The Jewish Bride

Just one lingering visitor left; at last Tanya could enter her inner sanctuary. Her eyes met with those of the young bride. Tanya longed to feel like her, held so tenderly by her newly wed husband. “To have and to hold,” she had heard when her friend got married after her second child. Yet it was different for the Jewish bride, her wedding unmarred by any prenuptial engagement. Tanya envied the bride’s sensuality, her voluptuous warmth and how the ornate dress gently draped her feminine frame. The same could not be said of Tanya’s one-size-fits-all uniform.

Secretly though, Tanya was only too glad to wear the standard kit. From behind her facade she dared to look tourists in the eye, even the dashing young men she shied away from on the odd Friday evening when she went with her colleagues for a drink after work. Tanya’s gaze fell upon the bride’s luxuriant red dress with its countless sequins painstakingly woven into the fabric. She tried to imagine herself wearing it. Yet somehow she could not capture the image.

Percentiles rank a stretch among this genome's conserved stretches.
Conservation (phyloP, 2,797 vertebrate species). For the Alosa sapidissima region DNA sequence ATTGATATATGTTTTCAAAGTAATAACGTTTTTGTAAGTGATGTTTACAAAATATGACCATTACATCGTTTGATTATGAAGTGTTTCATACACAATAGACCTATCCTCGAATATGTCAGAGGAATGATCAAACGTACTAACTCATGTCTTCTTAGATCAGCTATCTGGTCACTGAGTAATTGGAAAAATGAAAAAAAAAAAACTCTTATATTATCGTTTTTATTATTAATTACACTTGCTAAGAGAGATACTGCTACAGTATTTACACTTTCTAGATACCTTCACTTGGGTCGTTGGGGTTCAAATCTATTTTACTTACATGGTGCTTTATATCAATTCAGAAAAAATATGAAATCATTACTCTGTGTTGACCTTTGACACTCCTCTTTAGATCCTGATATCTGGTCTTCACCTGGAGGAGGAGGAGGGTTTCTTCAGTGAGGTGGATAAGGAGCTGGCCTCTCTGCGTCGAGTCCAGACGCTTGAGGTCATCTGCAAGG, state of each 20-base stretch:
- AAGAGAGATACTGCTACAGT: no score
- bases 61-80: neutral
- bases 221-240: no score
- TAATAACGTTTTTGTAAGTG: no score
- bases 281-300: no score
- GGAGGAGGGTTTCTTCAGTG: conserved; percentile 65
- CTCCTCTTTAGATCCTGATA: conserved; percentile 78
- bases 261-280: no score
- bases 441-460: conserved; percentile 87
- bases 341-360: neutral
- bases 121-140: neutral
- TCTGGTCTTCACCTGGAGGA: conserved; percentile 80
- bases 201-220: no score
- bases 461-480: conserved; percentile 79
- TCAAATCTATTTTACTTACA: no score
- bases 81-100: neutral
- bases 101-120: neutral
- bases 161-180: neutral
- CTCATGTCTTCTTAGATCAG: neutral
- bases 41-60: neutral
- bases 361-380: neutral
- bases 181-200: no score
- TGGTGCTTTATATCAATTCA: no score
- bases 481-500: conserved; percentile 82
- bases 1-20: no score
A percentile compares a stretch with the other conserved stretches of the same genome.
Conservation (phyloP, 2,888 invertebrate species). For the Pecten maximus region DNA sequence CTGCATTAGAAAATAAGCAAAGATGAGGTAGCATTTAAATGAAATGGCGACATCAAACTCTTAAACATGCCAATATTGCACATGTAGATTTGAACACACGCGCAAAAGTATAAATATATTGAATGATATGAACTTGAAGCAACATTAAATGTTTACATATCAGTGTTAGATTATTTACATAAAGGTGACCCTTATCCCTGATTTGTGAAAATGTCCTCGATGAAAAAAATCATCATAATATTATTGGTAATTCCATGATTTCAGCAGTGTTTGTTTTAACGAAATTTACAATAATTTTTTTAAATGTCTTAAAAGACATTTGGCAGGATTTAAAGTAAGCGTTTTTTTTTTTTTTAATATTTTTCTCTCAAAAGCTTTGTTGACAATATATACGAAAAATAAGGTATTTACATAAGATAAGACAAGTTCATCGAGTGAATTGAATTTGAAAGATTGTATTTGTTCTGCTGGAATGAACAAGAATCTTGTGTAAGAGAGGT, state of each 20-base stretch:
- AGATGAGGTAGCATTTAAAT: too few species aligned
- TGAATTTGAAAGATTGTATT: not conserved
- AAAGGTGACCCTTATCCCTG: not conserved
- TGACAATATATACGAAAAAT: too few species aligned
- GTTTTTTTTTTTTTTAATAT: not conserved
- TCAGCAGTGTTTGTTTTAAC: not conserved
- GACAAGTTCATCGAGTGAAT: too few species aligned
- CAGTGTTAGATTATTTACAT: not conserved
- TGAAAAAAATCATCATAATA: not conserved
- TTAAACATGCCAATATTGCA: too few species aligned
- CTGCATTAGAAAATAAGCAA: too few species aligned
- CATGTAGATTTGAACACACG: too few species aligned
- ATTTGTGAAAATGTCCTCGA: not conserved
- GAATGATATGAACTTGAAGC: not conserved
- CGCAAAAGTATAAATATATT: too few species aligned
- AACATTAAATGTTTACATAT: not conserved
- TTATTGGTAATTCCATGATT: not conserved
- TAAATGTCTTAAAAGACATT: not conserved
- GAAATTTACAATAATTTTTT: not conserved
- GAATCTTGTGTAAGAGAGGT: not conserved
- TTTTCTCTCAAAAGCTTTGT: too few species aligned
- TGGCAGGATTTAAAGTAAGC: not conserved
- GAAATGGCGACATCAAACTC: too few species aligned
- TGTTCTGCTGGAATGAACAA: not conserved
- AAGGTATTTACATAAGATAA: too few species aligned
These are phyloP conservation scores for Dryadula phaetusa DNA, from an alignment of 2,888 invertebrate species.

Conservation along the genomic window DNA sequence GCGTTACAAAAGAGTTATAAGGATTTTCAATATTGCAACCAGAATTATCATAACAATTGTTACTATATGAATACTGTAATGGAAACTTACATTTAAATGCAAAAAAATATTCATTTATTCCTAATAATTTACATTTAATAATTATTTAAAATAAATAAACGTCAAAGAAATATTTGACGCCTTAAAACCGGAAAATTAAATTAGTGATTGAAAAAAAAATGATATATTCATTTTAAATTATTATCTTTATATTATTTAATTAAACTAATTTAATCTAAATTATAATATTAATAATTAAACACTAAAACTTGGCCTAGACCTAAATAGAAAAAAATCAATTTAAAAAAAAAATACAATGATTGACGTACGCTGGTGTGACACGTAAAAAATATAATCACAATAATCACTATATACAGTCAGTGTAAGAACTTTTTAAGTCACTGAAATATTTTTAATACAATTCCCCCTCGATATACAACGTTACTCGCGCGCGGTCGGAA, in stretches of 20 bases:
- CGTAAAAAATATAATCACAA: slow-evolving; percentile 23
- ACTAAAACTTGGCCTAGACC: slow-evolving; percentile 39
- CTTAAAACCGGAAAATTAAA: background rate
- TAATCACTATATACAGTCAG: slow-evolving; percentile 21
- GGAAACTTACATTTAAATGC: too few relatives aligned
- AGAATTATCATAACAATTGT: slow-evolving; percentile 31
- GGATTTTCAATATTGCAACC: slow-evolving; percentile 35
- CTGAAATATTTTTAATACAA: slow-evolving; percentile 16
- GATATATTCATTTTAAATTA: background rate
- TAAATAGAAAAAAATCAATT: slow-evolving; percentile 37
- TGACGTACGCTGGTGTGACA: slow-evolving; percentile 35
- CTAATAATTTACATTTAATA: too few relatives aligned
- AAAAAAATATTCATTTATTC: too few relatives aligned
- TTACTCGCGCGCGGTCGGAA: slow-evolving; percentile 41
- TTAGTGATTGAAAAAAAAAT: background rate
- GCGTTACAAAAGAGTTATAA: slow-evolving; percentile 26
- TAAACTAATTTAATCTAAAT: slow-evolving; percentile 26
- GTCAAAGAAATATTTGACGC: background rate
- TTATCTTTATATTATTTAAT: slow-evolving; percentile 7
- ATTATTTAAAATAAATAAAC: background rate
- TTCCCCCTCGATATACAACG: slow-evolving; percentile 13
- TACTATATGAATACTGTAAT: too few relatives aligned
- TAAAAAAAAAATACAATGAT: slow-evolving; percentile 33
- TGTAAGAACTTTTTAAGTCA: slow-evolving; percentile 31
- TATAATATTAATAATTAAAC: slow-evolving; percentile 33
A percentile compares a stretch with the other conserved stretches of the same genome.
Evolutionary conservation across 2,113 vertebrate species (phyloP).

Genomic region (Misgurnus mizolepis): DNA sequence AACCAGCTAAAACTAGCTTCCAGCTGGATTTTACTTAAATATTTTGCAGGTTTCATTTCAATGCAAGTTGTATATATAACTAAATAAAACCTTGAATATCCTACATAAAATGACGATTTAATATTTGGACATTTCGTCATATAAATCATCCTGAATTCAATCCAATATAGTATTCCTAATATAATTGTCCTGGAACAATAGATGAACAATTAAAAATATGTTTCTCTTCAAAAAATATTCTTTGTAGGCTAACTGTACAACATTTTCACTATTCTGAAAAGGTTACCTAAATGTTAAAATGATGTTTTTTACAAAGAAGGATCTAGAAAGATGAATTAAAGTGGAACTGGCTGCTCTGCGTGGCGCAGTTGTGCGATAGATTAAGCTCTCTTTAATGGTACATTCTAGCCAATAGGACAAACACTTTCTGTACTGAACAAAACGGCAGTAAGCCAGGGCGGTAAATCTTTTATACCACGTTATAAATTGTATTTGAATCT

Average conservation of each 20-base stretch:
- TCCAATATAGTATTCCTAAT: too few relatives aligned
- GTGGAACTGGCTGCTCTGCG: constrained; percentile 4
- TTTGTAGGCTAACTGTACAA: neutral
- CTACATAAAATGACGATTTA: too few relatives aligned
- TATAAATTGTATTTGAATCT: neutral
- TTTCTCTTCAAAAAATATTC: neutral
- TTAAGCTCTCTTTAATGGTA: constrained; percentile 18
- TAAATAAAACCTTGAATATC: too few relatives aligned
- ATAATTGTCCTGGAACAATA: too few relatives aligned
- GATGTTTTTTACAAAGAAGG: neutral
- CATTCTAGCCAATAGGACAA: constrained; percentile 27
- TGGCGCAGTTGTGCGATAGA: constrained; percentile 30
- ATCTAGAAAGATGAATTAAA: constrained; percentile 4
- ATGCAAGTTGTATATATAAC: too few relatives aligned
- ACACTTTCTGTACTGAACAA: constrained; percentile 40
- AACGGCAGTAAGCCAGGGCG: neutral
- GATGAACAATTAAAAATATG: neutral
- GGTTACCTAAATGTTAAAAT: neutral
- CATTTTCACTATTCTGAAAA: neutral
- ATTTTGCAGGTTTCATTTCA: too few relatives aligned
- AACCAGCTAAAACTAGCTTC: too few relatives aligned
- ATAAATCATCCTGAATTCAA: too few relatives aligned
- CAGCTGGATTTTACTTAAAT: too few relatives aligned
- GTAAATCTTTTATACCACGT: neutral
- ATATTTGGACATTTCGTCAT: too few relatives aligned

“The museum will close in ten minutes. Please make your way to the exit.” Tanya sighed on hearing the announcement: A sigh of relief that a long and monotonous day was winding down to a close but equally a sigh of dismay. In a few minutes she would have to leave her safe haven and re-enter the impertinent rush of the world outside.

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